I have been through a difficult time. Every of those days, I woke up with anxiety. I did not want to get out of bed. I did not want to come to school. I did not want to talk. I was always with my own anxiety, days after days.
For a while, I did not see how the sky was beautiful during spring days. I did not notice that my best friend had just had a new haircut. I did not pay attention to the boy I saw on the street that said ‘Hi’ to me. And I did not see an elder woman who was on the ground collecting stuff thrown out of her shopping bag as she had missed the final step of the stair, and was needing my help.
I lost my connection to the world. I could not pay a full attention to anything.
I was reading and a new Instagram notification came up, I stopped and checked. I went back to the book and forgot how I read it.
I was typing my assignment and a friend called, I stopped and talked to her. Once I put the phone down, I forgot the good idea I had intended to write down twenty minutes ago.
I was having a Facetime call back home with my parents and Facebook said someone had just commented on my post, I picked up the phone and replied. I missed the moment when Mom wanted to show me her new dish for a special dinner with Dad. And I saw her holding the dish and looking at me while I checked on the phone, but did not say a word.
I was losing my connection to the world around me as I did not pay enough attention.
Because I was busy on my phone.
Because too much media use caused me anxiety.
Sadly, I am not the only one in my generation that suffers the situation. We are not paying attention to things happening around us in physical spaces. We are so busy checking on the ‘unreal’ life that we miss real moments, and also people.
I did an attention test to my parents and friends. I told them that I was going to participate in a small concert and needed them to listen to me playing a piano piece as a rehearsal. I invited three of my friends, person by person, to come and hear me play. My test was that every time my friend was distracted by their phones, I would change a new song. The original song would pop up whenever their attention came back. At the end of the test, I asked the participants how many songs they had heard during the performance. To avoid failures in recognising the songs, I used their favourite music to catch and maintain attention.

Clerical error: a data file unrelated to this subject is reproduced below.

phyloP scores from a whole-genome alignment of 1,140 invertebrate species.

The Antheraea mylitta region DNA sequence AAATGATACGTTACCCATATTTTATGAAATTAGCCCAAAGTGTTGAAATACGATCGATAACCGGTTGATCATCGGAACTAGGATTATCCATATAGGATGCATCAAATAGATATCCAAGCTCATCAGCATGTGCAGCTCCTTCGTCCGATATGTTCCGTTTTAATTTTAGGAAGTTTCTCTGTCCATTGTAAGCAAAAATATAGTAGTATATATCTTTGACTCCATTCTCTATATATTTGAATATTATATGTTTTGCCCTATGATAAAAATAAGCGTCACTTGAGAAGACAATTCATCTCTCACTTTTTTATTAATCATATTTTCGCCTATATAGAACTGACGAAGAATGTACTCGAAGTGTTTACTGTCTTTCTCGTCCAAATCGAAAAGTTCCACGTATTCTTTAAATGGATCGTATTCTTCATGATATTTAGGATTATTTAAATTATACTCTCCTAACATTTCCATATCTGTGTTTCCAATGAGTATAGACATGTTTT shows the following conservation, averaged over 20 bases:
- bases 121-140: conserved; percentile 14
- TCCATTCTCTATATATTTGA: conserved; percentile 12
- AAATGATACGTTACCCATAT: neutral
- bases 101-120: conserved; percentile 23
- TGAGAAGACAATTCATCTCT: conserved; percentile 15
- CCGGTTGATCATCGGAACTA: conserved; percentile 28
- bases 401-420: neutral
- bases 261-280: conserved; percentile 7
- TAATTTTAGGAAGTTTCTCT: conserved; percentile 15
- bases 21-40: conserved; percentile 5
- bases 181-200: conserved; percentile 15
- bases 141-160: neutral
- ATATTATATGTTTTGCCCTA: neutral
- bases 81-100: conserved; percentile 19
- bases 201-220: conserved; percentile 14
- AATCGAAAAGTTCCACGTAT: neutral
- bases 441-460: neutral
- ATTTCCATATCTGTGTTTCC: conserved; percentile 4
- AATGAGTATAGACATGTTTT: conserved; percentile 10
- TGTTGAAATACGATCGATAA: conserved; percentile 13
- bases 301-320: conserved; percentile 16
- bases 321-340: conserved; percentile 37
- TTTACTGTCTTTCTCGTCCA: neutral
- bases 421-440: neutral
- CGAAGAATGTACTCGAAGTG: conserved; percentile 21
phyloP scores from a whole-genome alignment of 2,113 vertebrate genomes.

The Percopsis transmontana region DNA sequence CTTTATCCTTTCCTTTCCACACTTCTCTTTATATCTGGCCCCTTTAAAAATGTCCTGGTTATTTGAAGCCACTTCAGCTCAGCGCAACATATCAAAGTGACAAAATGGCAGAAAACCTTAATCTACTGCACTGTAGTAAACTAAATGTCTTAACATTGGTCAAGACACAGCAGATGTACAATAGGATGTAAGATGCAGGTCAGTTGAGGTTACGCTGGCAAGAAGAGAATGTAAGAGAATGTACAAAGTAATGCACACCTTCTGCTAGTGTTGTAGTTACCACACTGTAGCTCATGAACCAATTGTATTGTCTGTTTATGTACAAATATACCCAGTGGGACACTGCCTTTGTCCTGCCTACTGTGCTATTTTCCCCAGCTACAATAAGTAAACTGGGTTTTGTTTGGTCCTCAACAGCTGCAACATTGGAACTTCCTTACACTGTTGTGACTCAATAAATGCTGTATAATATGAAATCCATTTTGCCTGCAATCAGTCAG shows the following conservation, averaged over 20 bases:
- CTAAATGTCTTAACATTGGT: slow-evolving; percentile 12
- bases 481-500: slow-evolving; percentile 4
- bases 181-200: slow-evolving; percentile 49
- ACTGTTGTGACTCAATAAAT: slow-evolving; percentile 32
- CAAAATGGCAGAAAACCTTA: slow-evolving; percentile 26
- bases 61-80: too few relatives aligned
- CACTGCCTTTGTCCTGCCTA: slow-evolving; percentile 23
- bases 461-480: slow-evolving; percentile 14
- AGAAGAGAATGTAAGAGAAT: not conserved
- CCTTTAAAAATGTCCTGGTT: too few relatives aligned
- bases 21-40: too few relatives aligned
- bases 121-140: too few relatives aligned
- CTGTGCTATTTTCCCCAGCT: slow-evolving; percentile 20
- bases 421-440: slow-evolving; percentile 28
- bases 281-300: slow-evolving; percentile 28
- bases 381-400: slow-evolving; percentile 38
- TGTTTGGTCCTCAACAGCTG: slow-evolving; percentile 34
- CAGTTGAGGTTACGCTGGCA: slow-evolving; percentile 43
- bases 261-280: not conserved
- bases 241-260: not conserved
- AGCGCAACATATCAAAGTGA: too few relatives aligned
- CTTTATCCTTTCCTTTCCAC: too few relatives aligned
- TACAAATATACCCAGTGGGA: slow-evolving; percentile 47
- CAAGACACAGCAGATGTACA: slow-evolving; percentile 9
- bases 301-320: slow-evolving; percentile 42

The result is surprising (and a bit sad), as two out of the three mentioned that they had not noticed me changing any songs and thought I was playing a single piece all the time. The other friend did notice that there were changes in the melody, but could not tell how many songs he had listened to. During the time they sometimes look up at me to make sure that ‘Yes, I’m paying attention’ but in fact, they are not at all. I had changed at most 10 songs and at least 7 songs during the test, which means during the four-minute-period of the performance, these three people lost their attention for averagely 8.5 times.
However, the results of my parents are quite the opposite. I changed the song once while taking the test with my Mom when she had a message from work. She did lose her attention within seconds but after having a glance at the phone, she flipped it over and continued to listen to me. She later on informing she noticed me changing the melody and asked why I did that, which means although she looked at the phone, her ears still caught what I am playing at the time. And my Dad is the one that pays all of her attention on me. He had put his phone away from his reach before I started playing and was not being distracted by anything during the time. Obviously, I did not change any song while I played for Dad and completely concentrate on my current music piece.
Attention is now becoming an issue. People are talking about how media and phone use has affected the effectiveness of a conversation/task. People are being distracted during tasks every time their phones or social media platforms send out notifications. They do not pay full attention to a particular activity at a time. Losing attention to what is happening around also means that we are losing our connection to the real world. Again, we may miss special things and moments, or people. We might feel anxiety living with the media for long. This leads to the feeling of being abandoned as we are not paying attention to others and how they care for us.
But these things can be changed and attention skill can be practiced again. The only thing that matters is whether we are ready to change our media use and get the attention back or not.